BNY Mellon's fine art of serving wealthy
It was good to see "wealth" banker Paul Dresselhaus earlier this week at the formal opening of the new (and only) BNY Mellon branch in Tampa on Boy Scout Boulevard across from International Plaza. Dresselhaus ( left, in photo) is running the bank's wealth management division along Florida's gulf coast, and though he normally operates from Naples he was in town to help Tampa regional director Ray Ifert(right, in photo) host some 200 friends and potential clients of the bank Monday night. (Photo by Scott Keeler of the St. Petersburg Times.)
The BNY Mellon message, of course, is once we get through this economic downturn the Tampa Bay area will still be a mecca for a lot of affluent people. It's one of the nation's Top 25 markets for the rich, BNY Mellon points out, and the bank wants a piece of that action. Dresselhaus and Ifert characterize Tampa as a comfortable place for the wealthy (we're talking $5-million net worth and up, waaay up) with plenty of upscale housing available not far from the downtown areas.
And in this stock market mess? Dresselhaus says over-communicating with nervous clients is critical. People with big stakes in stocks may not like the market declines but they hate not hearing from their money managers.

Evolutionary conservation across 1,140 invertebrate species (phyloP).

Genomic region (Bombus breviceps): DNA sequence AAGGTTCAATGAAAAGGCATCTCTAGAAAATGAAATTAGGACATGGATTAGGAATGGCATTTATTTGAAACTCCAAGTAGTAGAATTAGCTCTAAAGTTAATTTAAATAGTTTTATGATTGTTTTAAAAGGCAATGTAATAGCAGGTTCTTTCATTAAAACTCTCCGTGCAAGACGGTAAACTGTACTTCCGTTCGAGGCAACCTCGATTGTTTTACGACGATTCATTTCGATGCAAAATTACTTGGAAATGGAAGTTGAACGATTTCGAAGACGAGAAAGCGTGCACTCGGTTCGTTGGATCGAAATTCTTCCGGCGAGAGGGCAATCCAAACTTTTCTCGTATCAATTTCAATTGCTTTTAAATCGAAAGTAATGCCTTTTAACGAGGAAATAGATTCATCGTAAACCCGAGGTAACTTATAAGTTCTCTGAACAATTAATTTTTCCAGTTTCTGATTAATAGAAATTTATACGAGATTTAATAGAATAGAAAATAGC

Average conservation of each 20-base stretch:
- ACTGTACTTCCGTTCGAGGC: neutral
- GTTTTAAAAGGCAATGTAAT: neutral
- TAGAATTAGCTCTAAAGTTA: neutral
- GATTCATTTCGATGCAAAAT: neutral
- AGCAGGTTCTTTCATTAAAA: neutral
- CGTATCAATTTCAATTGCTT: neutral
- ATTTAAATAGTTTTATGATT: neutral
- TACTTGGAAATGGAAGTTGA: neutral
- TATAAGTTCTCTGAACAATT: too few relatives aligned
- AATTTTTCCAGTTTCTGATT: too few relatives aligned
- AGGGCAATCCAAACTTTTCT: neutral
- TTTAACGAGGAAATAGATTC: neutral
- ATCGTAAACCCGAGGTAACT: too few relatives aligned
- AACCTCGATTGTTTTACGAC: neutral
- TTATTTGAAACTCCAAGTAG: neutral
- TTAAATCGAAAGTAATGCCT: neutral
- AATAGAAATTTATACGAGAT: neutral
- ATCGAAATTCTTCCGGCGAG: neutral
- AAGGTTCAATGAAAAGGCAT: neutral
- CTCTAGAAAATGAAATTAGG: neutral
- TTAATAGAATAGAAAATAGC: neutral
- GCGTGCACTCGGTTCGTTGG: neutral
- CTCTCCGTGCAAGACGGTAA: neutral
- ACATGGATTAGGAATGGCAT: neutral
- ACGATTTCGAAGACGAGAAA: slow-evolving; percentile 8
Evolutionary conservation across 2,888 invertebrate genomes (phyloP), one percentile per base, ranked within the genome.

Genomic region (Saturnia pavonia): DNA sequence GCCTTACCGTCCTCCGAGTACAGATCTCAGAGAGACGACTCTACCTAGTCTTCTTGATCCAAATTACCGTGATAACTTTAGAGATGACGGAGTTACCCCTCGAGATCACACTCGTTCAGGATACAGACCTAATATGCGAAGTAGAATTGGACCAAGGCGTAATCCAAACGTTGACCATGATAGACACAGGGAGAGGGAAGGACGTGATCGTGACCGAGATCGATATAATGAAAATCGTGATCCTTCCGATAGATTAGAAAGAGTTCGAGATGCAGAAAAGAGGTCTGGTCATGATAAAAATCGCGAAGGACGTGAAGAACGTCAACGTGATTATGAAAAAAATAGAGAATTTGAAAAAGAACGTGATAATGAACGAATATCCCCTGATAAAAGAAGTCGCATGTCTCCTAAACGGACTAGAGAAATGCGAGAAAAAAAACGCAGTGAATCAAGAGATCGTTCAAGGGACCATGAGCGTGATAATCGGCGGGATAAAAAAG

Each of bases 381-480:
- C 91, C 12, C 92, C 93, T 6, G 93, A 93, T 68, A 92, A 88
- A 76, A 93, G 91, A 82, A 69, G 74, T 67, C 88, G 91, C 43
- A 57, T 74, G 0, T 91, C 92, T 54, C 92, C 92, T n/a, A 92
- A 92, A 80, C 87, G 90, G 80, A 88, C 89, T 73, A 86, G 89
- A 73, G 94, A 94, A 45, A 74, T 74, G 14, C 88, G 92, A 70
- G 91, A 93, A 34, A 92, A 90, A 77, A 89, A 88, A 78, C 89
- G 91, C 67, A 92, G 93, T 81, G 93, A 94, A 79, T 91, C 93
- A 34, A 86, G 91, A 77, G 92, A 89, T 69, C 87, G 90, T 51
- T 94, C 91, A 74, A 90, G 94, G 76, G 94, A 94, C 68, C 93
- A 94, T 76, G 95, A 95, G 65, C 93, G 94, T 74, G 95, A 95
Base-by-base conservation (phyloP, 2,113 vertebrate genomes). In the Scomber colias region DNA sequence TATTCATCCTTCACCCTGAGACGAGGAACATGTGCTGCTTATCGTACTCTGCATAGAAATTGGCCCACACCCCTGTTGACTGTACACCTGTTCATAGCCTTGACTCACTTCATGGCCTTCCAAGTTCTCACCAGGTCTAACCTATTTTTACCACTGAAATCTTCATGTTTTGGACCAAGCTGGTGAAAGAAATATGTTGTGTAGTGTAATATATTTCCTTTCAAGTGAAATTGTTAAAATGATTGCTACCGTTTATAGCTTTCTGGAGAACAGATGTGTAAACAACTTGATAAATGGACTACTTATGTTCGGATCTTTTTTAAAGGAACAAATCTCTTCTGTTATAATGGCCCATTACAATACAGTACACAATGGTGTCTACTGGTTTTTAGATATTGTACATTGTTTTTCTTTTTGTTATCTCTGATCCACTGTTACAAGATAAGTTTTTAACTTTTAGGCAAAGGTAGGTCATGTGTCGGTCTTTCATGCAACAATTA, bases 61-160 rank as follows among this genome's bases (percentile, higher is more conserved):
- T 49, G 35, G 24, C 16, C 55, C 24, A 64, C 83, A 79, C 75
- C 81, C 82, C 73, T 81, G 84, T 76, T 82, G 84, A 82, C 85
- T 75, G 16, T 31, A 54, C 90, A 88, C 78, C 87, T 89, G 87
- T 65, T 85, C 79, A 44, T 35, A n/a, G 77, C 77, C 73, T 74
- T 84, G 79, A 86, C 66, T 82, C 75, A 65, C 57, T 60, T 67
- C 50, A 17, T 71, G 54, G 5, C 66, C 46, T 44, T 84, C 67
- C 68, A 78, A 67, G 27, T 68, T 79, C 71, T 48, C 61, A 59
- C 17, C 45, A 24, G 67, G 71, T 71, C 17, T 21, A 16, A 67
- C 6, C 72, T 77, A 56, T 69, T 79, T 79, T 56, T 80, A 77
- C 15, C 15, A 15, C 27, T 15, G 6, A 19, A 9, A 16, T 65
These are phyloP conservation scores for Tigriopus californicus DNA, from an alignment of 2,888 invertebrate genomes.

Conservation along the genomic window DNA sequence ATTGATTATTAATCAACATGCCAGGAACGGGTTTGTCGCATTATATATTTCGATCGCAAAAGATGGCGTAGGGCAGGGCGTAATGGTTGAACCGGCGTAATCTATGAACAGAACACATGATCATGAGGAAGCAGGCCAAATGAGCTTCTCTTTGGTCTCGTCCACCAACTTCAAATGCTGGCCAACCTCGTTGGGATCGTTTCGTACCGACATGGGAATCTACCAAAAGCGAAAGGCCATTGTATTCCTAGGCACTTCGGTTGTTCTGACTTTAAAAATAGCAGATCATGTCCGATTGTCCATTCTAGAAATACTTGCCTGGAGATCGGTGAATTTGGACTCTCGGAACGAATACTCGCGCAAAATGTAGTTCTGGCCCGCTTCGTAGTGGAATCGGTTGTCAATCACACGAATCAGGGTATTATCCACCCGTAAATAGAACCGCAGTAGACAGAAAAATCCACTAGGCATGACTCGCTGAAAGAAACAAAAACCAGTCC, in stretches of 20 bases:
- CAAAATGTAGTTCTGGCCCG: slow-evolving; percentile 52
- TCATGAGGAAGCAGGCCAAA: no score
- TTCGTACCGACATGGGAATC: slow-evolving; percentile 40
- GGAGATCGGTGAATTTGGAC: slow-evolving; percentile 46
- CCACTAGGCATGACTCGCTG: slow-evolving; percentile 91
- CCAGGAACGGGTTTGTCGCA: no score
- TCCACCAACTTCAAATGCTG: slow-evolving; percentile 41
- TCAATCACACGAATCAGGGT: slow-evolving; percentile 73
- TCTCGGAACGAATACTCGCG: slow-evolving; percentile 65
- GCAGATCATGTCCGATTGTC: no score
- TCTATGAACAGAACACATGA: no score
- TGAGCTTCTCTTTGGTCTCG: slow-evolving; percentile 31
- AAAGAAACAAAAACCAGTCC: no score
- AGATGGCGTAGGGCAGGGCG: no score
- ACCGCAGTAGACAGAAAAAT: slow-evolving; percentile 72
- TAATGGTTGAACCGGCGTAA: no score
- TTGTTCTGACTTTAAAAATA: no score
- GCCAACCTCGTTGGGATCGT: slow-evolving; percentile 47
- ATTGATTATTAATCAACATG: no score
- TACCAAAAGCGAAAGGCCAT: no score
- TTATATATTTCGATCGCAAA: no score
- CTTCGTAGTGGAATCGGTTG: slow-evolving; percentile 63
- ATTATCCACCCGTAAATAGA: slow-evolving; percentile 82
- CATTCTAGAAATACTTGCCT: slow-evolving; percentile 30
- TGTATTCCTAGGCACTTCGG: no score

BNY Mellon plans to bring in plenty of in-house influentials to speak to select Tampa audiences about matters relevant to wealthy families. A key example will be BNY Mellon's Tom Rogerson, head of the bank's family wealth services, who counsels families with money -- and especially the kids -- about the responsibilities of inheritance and managing money as a young person. We could all use more of that advice.
There is some deja vu here. Iowa-bred Dresselhaus first appeared in the Tampa Bay area when Chicago-based Northern Trust arrived in downtown St. Petersburg in 1992. Even then, 17 years ago, the message from banks catering to the wealthy was that the Tampa Bay area was a promising market that merited fancy offices catering to the rich. This second and earlier photo from 1994 includes a younger (but not much younger looking) Dresselhaus on the left, with his Northern Trust team, including David Feaster (on right, now president of the local Cornerstone Bank). (Photo by Maurice Rivenbark of the St. Petersburg Times.)
Some things change and some things don't.
-- Robert Trigaux, Times Business Columnist